Jennifer Eachus was set on the path to becoming a veterinarian when she was 14 years old. “I was thinking about my future,” she says, “and went to my mom and told her I wanted to become a lawyer.”

Eachus’ mom told her she would be an awful lawyer. “You should be a vet,” she told her daughter. To help that conviction along, Eachus’ mom took her to a veterinary hospital and got her signed up as a volunteer.

“I haven’t worked in any other field since,” says Dr. Eachus. “Every job I’ve had since that age has been animal-related.”

Becoming the vet you want to be, says Eachus, is a process. “You get out of vet school with your degree and knowledge, but you have very little experience, you don’t know what you’re best at yet, where your focus should be. You face your first patient and all of a sudden you have this huge responsibility.”

Eachus recalls her first surgery as a vet. “I had my gown and gloves and mask on and my colleague said, ‘Are you okay?’ I said, “Yes, why?’ She said, ‘Because your mask is on backwards.’”

“I was not okay. I was terrified,” says Eachus. “But my colleague said, ‘We’re going in together.’”

One of the things Eachus says she likes about veterinary medicine, besides the animals, is the camaraderie among vets. “There’s not as much competition among vets as in other professions. We’re usually willing to consult one another if we need input and most of us are willing to share our experience with each other. Even today, I feel I could call any of my teachers from vet school for input.”

Since those early days, Eachus has worked at vet clinics and owned a clinic for ten years. She started her life as an animal lover in Cape Cod, Mass., went to vet school in North Carolina, lived in Texas for a while and now lives in Walker County. She has also learned what is most important to her as a vet.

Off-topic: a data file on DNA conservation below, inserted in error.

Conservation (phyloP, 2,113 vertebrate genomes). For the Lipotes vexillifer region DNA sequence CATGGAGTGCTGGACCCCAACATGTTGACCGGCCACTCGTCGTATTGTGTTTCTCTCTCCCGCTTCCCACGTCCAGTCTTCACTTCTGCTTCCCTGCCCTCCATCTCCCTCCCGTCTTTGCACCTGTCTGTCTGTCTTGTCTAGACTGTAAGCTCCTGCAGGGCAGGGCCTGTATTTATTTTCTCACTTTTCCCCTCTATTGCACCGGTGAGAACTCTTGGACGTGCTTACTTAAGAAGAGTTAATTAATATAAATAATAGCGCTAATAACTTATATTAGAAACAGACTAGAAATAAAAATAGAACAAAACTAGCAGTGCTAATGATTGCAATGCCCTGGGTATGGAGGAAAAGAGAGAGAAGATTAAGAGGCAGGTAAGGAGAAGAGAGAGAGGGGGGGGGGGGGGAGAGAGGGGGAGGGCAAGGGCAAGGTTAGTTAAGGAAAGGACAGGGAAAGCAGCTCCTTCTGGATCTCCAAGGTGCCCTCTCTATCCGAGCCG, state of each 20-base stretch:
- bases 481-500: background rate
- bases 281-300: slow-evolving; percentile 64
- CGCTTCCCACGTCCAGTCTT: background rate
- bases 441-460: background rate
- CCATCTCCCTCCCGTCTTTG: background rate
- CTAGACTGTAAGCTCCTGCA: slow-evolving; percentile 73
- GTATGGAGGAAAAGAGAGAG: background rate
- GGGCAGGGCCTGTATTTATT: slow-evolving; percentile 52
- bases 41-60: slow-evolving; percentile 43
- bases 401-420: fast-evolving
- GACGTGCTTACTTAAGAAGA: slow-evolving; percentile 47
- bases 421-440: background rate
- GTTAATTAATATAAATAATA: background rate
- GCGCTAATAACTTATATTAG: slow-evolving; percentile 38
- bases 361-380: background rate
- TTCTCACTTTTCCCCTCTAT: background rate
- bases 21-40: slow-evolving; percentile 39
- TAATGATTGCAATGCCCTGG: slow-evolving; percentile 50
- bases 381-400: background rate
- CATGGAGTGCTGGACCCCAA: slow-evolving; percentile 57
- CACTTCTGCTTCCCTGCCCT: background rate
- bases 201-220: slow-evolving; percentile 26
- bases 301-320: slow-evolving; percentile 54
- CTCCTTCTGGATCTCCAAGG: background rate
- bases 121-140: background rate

“I want to make vet care more affordable, more personal and less stressful for pets and owners,” says Eachus.

To that end, Eachus has started a house call veterinary practice, Healthy Pets Mobile Veterinary Services, for dogs and cats.

The timing for it is perfect. Eachus says she’s talked to many people who have been distraught over how COVID-19 has affected their vet experiences. “People have to wait in their cars while their pets are taken inside and examined and sometimes treated without their presence and without their ability to interact with the vet.

“A lot of pets are stressed by going to the vet under any circumstances, which can make their health issues worse,” says Eachus. “Cats usually hate to ride in cars. Some animals don’t do well having to sit in waiting rooms for long periods of time. People who have multiple pets benefit from house calls.”

Eachus says house calls also work well for people who can’t drive, who have disabilities or whose animals have special needs.

Eachus says a house call practice also frees her to completely focus on the animals she’s there to see and not worry about a line of people on the other side of the door. “I space my appointments so I have plenty of time with each client.”

“This is my niche, providing affordable, personal care for cats and dogs in a setting that is comfortable and nurturing for the animals and their people,” says Eachus. “People really appreciate what you do when you’re trying to do what’s best for their pets.”

One of Eachus’ clients left this comment on her Healthy Pets Facebook page: “I just cannot say enough good things about the mobile vet clinic. There is hardly any stress, my animals are comfortable in our home and she (Dr. Eachus) loves each one.”

Tamara Wolk is a reporter for The Catoosa County News in Ringgold, Ga., and Walker County Messenger in LaFayette, Ga.

Recommended for you